Afghan president to expel U.S. special forces from key province

KABUL Mon Feb 25, 2013 12:23am IST

Afghanistan's President Hamid Karzai (2nd R) arrives at Gardermoen Airport in Oslo, in this picture provided by Scanpix February 4, 2013. REUTERS/Vegard Grott/NTB Scanpix

Afghanistan's President Hamid Karzai (2nd R) arrives at Gardermoen Airport in Oslo, in this picture provided by Scanpix February 4, 2013.

Credit: Reuters/Vegard Grott/NTB Scanpix

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KABUL (Reuters) - Afghan President Hamid Karzai has given U.S. special forces two weeks to leave a key battleground province after some U.S. soldiers there were found to have tortured or even killed innocent people, the president's spokesman said on Sunday.

The decision by Karzai could further complicate negotiations between the United States and Afghanistan over the presence of Americans troops in the country once most NATO forces leave by the end of 2014.

Speaking at a news conference in Kabul, Karzai's spokesman Aimal Faizi said villagers in Wardak province had lodged a series of complaints about operations conducted by U.S. special forces and a group of Afghans working with them.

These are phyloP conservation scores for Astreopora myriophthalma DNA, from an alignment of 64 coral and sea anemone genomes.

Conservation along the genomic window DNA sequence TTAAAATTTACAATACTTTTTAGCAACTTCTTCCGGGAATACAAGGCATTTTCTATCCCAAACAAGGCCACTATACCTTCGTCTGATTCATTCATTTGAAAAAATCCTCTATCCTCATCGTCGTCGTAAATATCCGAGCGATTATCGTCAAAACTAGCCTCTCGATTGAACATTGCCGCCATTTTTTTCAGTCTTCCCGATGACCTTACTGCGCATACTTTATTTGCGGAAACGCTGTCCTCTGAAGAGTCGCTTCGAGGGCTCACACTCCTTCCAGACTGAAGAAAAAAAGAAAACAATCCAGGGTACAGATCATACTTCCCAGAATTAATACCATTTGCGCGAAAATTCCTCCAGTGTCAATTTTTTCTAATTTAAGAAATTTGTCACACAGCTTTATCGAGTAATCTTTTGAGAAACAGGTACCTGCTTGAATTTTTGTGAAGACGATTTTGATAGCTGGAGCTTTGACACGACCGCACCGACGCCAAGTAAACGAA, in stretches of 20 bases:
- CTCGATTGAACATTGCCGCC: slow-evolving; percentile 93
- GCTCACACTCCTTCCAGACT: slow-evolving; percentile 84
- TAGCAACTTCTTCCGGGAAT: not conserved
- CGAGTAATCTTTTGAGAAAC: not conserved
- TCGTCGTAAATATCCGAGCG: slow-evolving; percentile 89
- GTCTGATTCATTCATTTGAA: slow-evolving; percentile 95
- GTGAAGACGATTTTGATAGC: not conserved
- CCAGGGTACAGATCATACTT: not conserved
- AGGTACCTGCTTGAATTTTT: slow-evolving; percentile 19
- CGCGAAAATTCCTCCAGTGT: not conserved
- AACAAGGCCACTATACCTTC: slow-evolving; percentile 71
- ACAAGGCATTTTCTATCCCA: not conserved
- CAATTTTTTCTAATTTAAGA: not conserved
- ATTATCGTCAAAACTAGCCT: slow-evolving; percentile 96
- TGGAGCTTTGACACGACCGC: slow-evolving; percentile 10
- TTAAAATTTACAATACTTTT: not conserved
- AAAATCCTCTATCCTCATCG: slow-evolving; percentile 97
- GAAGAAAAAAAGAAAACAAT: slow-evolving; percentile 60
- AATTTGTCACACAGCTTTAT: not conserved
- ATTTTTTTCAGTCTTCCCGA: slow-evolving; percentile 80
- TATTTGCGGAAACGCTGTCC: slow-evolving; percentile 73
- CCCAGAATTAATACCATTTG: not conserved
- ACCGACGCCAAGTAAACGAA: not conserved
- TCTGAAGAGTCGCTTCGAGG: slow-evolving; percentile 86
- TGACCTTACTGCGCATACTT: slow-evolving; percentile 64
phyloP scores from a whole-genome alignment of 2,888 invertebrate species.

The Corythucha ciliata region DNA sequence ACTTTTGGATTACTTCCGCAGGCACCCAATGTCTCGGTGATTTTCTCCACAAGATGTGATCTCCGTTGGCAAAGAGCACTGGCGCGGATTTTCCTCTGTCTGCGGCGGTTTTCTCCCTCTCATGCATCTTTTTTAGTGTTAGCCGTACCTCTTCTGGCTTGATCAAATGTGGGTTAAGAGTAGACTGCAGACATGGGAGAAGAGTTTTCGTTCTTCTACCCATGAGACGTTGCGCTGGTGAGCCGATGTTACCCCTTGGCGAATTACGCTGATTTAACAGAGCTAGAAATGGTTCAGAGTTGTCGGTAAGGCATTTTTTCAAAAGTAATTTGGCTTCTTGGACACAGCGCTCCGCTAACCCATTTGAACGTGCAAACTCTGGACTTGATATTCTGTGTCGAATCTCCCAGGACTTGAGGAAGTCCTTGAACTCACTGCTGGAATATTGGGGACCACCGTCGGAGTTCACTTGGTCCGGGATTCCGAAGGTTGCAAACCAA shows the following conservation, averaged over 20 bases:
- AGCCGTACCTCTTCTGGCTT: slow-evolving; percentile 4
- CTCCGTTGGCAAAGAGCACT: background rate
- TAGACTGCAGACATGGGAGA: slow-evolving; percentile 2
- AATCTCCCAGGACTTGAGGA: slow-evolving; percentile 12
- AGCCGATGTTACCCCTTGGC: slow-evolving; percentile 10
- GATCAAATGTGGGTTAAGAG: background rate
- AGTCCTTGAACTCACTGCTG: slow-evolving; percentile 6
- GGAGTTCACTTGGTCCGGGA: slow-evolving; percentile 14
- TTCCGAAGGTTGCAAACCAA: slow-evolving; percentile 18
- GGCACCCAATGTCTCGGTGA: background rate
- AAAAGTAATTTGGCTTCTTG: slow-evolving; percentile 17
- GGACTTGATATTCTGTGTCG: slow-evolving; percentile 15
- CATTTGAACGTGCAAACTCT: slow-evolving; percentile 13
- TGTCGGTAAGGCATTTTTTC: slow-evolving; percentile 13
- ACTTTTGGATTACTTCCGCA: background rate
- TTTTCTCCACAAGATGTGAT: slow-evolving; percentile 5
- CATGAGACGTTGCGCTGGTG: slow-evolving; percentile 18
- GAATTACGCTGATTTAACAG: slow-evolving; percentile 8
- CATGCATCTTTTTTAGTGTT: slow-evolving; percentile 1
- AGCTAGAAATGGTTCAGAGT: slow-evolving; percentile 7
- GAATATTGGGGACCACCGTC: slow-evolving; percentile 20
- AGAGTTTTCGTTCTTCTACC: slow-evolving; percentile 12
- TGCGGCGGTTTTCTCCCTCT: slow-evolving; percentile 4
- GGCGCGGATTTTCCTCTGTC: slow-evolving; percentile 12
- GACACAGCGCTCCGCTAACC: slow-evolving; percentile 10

The decision was reached at a Sunday meeting of the Afghan National Security Council, chaired by Karzai, Faizi said.

"The Ministry of Defense was assigned to make sure all U.S. special forces are out of the province within two weeks," he said.

"After a thorough discussion, it became clear that armed individuals named as U.S. special forces stationed in Wardak province were engaging in harassing, annoying, torturing and even murdering innocent people," Faizi added.

Sunday's announcement came days after Karzai issued a decree banning all Afghan security forces from using NATO air strikes in residential areas, in a bid to curb civilian casualties.

That was in response to an operation in Kunar targeting four Taliban members which resulted in the deaths of ten civilians, including five children, during an air strike.

Karzai has long warned his Western backers that the killing of civilians could sap support for the foreign troops in the country and fuel the insurgency. (Reporting by Hamid Shalizi; Writing by Dylan Welch; Editing by Stephen Powell)

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